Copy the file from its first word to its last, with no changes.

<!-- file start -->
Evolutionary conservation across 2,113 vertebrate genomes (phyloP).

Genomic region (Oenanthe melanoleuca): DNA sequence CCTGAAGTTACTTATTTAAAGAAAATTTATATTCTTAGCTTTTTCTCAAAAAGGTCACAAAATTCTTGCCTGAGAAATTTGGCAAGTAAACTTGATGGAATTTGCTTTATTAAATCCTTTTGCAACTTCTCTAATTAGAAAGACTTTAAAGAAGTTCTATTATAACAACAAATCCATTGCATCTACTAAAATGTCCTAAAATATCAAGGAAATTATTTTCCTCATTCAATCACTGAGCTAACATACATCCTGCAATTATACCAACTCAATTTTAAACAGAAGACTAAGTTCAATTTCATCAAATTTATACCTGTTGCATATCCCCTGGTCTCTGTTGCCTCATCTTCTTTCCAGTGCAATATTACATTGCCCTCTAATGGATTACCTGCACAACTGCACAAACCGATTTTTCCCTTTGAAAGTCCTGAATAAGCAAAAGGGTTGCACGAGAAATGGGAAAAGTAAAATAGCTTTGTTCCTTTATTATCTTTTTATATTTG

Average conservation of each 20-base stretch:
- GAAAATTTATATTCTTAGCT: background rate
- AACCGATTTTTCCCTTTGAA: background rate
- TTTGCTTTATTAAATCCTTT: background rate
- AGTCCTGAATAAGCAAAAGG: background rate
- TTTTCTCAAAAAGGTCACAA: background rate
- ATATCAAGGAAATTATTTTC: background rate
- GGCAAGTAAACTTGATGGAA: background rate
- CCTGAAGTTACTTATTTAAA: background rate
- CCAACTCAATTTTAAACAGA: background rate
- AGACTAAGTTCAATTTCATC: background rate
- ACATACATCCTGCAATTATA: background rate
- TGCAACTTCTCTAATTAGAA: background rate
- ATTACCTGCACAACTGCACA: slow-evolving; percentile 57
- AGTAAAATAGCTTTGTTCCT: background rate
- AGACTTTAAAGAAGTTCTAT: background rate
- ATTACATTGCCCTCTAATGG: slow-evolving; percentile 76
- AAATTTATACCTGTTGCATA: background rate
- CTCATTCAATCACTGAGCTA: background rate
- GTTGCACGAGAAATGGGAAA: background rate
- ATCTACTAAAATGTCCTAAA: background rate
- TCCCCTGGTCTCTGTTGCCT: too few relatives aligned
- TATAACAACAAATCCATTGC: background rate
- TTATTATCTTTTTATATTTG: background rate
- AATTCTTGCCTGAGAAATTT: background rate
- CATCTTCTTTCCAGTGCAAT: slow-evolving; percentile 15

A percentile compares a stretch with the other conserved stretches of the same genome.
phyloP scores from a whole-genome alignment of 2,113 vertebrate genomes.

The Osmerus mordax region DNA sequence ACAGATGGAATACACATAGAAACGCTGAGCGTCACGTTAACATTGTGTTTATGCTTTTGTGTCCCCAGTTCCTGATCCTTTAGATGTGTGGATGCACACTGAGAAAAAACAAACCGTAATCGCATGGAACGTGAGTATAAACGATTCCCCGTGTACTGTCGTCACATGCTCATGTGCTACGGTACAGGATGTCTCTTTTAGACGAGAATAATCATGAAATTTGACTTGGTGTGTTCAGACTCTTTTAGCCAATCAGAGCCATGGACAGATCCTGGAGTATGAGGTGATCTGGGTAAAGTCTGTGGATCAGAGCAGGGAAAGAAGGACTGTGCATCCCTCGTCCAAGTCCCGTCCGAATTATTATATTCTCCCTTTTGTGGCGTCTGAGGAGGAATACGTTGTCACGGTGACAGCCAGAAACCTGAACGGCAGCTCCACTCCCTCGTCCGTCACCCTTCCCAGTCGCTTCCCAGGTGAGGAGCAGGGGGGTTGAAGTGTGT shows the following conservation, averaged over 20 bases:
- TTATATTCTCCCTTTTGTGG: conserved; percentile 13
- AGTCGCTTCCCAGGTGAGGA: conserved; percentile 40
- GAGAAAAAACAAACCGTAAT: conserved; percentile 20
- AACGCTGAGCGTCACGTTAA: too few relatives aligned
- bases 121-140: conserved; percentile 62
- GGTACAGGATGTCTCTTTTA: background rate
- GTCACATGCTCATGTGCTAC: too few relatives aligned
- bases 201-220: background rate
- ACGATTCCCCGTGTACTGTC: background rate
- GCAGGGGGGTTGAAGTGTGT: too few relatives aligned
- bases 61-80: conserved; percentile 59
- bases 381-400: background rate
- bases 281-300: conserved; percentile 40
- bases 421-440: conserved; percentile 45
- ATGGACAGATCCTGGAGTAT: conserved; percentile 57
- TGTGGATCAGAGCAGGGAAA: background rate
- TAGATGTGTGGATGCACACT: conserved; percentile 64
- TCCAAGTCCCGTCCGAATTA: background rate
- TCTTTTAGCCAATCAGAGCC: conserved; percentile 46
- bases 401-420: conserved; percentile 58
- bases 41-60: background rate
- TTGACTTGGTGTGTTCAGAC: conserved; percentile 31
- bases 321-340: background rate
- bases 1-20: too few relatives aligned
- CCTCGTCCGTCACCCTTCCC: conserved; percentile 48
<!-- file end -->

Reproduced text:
Evolutionary conservation across 2,113 vertebrate genomes (phyloP).

Genomic region (Oenanthe melanoleuca): DNA sequence CCTGAAGTTACTTATTTAAAGAAAATTTATATTCTTAGCTTTTTCTCAAAAAGGTCACAAAATTCTTGCCTGAGAAATTTGGCAAGTAAACTTGATGGAATTTGCTTTATTAAATCCTTTTGCAACTTCTCTAATTAGAAAGACTTTAAAGAAGTTCTATTATAACAACAAATCCATTGCATCTACTAAAATGTCCTAAAATATCAAGGAAATTATTTTCCTCATTCAATCACTGAGCTAACATACATCCTGCAATTATACCAACTCAATTTTAAACAGAAGACTAAGTTCAATTTCATCAAATTTATACCTGTTGCATATCCCCTGGTCTCTGTTGCCTCATCTTCTTTCCAGTGCAATATTACATTGCCCTCTAATGGATTACCTGCACAACTGCACAAACCGATTTTTCCCTTTGAAAGTCCTGAATAAGCAAAAGGGTTGCACGAGAAATGGGAAAAGTAAAATAGCTTTGTTCCTTTATTATCTTTTTATATTTG

Average conservation of each 20-base stretch:
- GAAAATTTATATTCTTAGCT: background rate
- AACCGATTTTTCCCTTTGAA: background rate
- TTTGCTTTATTAAATCCTTT: background rate
- AGTCCTGAATAAGCAAAAGG: background rate
- TTTTCTCAAAAAGGTCACAA: background rate
- ATATCAAGGAAATTATTTTC: background rate
- GGCAAGTAAACTTGATGGAA: background rate
- CCTGAAGTTACTTATTTAAA: background rate
- CCAACTCAATTTTAAACAGA: background rate
- AGACTAAGTTCAATTTCATC: background rate
- ACATACATCCTGCAATTATA: background rate
- TGCAACTTCTCTAATTAGAA: background rate
- ATTACCTGCACAACTGCACA: slow-evolving; percentile 57
- AGTAAAATAGCTTTGTTCCT: background rate
- AGACTTTAAAGAAGTTCTAT: background rate
- ATTACATTGCCCTCTAATGG: slow-evolving; percentile 76
- AAATTTATACCTGTTGCATA: background rate
- CTCATTCAATCACTGAGCTA: background rate
- GTTGCACGAGAAATGGGAAA: background rate
- ATCTACTAAAATGTCCTAAA: background rate
- TCCCCTGGTCTCTGTTGCCT: too few relatives aligned
- TATAACAACAAATCCATTGC: background rate
- TTATTATCTTTTTATATTTG: background rate
- AATTCTTGCCTGAGAAATTT: background rate
- CATCTTCTTTCCAGTGCAAT: slow-evolving; percentile 15

A percentile compares a stretch with the other conserved stretches of the same genome.
phyloP scores from a whole-genome alignment of 2,113 vertebrate genomes.

The Osmerus mordax region DNA sequence ACAGATGGAATACACATAGAAACGCTGAGCGTCACGTTAACATTGTGTTTATGCTTTTGTGTCCCCAGTTCCTGATCCTTTAGATGTGTGGATGCACACTGAGAAAAAACAAACCGTAATCGCATGGAACGTGAGTATAAACGATTCCCCGTGTACTGTCGTCACATGCTCATGTGCTACGGTACAGGATGTCTCTTTTAGACGAGAATAATCATGAAATTTGACTTGGTGTGTTCAGACTCTTTTAGCCAATCAGAGCCATGGACAGATCCTGGAGTATGAGGTGATCTGGGTAAAGTCTGTGGATCAGAGCAGGGAAAGAAGGACTGTGCATCCCTCGTCCAAGTCCCGTCCGAATTATTATATTCTCCCTTTTGTGGCGTCTGAGGAGGAATACGTTGTCACGGTGACAGCCAGAAACCTGAACGGCAGCTCCACTCCCTCGTCCGTCACCCTTCCCAGTCGCTTCCCAGGTGAGGAGCAGGGGGGTTGAAGTGTGT shows the following conservation, averaged over 20 bases:
- TTATATTCTCCCTTTTGTGG: conserved; percentile 13
- AGTCGCTTCCCAGGTGAGGA: conserved; percentile 40
- GAGAAAAAACAAACCGTAAT: conserved; percentile 20
- AACGCTGAGCGTCACGTTAA: too few relatives aligned
- bases 121-140: conserved; percentile 62
- GGTACAGGATGTCTCTTTTA: background rate
- GTCACATGCTCATGTGCTAC: too few relatives aligned
- bases 201-220: background rate
- ACGATTCCCCGTGTACTGTC: background rate
- GCAGGGGGGTTGAAGTGTGT: too few relatives aligned
- bases 61-80: conserved; percentile 59
- bases 381-400: background rate
- bases 281-300: conserved; percentile 40
- bases 421-440: conserved; percentile 45
- ATGGACAGATCCTGGAGTAT: conserved; percentile 57
- TGTGGATCAGAGCAGGGAAA: background rate
- TAGATGTGTGGATGCACACT: conserved; percentile 64
- TCCAAGTCCCGTCCGAATTA: background rate
- TCTTTTAGCCAATCAGAGCC: conserved; percentile 46
- bases 401-420: conserved; percentile 58
- bases 41-60: background rate
- TTGACTTGGTGTGTTCAGAC: conserved; percentile 31
- bases 321-340: background rate
- bases 1-20: too few relatives aligned
- CCTCGTCCGTCACCCTTCCC: conserved; percentile 48